- December 4, 2020

This is one story as part of the Voices of People with Disabilities during COVID19 Outbreak series

Names have been changed to protect the individuals mentioned in the story. 

As lockdown restrictions ease in the UK, some people with disabilities experience the re-emergence of inequalities in society.

Here two people with bladder conditions explain how the lack of medical treatment and lack of access to toilets is impacting on their lives.

Sarah, 38, from Belfast in Northern Ireland has interstitial-cystitis, also known as Bladder Pain Syndrome.

“Bladder and bowel conditions affect a person's physical and mental health. But you would never guess from passing someone in the street, these are invisible disabilities. Without treatment, life is like an endurance test. On occasion - and I know this doesn't even sound possible to others- I may need to use the bathroom up to 12 times in an hour. I need bladder instillations (drug therapy) and botox. But outpatient appointments have been cancelled so my treatment is on hold. My treatment allows me to at least experience a little bit of relief. 

I imagine there will now be a substantial back log in medical treatment. I don’t in any way mean to sound dismissive, but we all need to understand there are many more medical conditions to fight, other than COVID-19. COVID has made an already difficult situation nearly impossible. Public bathrooms remain unopened leaving those with bladder and bowel conditions housebound.

I tried to go shopping once but had to come home immediately, the public loos were closed and when I did track one down there were so many people in the queue I had to abandon my plans. I am unable to stand in a queue for a long period of time to wait to use the loo. When lockdown was lifted I was looking forward to living, shopping, going to the cinema, taking my children out. But anywhere I go needs to have bathroom access. Now I am unsure whether they will be opened, many are closed, so I am effectively locked down again. 

We need access to public loos, confidence that they will be open. Shutters, 'out of order', 'toilet unavailable' signs all lead to immense anxiety. I don't understand it, nor the local council's and government erosion of these facilities in recent years - as a human race we all need these facilities for all ages of people.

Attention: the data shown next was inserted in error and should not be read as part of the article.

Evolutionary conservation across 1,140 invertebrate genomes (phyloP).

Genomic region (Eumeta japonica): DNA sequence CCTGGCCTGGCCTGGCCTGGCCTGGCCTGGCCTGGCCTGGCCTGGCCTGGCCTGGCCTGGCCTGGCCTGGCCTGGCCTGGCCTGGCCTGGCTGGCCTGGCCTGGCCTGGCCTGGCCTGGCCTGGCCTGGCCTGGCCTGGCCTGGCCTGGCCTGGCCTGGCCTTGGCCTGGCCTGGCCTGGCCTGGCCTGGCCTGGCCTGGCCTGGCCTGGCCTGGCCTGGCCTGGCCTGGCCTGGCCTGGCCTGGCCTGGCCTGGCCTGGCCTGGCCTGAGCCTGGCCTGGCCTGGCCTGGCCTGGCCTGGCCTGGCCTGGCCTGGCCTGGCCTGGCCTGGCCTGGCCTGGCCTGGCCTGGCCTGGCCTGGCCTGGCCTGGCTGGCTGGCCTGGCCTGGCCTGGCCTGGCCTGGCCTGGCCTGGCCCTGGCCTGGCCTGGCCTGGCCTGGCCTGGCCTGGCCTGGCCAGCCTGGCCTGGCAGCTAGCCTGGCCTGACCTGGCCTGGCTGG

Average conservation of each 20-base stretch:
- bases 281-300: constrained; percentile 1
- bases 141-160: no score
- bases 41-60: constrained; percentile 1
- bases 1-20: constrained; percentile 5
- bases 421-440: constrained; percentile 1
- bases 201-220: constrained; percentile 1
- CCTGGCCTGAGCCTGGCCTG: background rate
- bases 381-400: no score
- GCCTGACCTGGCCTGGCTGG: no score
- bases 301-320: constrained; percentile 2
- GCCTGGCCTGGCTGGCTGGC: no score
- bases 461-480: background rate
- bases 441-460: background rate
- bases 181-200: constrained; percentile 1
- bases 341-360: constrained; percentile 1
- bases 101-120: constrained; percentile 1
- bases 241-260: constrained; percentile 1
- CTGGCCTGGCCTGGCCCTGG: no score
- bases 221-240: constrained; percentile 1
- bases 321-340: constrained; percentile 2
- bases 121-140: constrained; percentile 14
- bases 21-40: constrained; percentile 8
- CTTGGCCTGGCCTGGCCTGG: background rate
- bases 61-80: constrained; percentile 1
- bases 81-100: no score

The implications are heart breaking as they rob so many people of participating in society. Bladder and bowel conditions are often being ignored therefore those affected simply give up on going out and stay at home because it is utterly soul destroying, exhausting and humiliating eternally seeking out public loo facilities just to try and be a part of society. It makes me feel unbearably sad, frustrated, anxious, overwhelmed and deflated. Government and policy makers have a social and ethical responsibility to ensure the basic human need of being able to use a bathroom is provided for and not further eroded.”

Lucy is an 18-year-old from Cheshire who has fowlers syndrome, chronic pain and chronic infections.

“Since COVID-19 I’ve had less help with my condition, no treatments or planned operations that I need to improve my quality of life, no support from any health professionals. It makes me feel frustrated and alone. I am an suprapubic catheter (SPC) user however in April it fell out and due to COVID-19 I was not able to have surgery, so I currently have a urethral in dwelling catheter until I can have the surgery to re-insert in the SPC. It is usually done within a week to avoid too much scarring. 

Having my SPC in instead of a urethral catheter improves my pain and the amount of infections I acquire. I also I haven’t had my bladder installations, which I usually have every four weeks, since 17th March and there are no plans for them to start back soon. The bladder installations help manage my pain and therefore I need less opioid medication and my quality of life improves greatly. 

I’m worried about my condition getting worse and my quality of life continuing to decrease. Just because I don’t have COVID doesn’t mean my condition and needs could be dismissed and I should just be left to battle it alone. Whilst everyone’s life is getting back to normal ours is still the same. It feels like we are no longer on a level playing field like how we were in lockdown when everyone was stuck inside. I have a reduced immune system due to medication and I feel confused about what I can and can’t do. We haven’t been given any guidance. I can go to the pub or out for a meal but I can’t get any treatments.

I want people to know that what everyone experienced during lockdown is what it feels like to have a chronic illness. I also want them to consider that when they are gearing back to their normal life we are still suffering and not getting back to our ‘normal life’ because we can’t have access to treatments as it feels most of the NHS’s time is going into combatting COVID-19."


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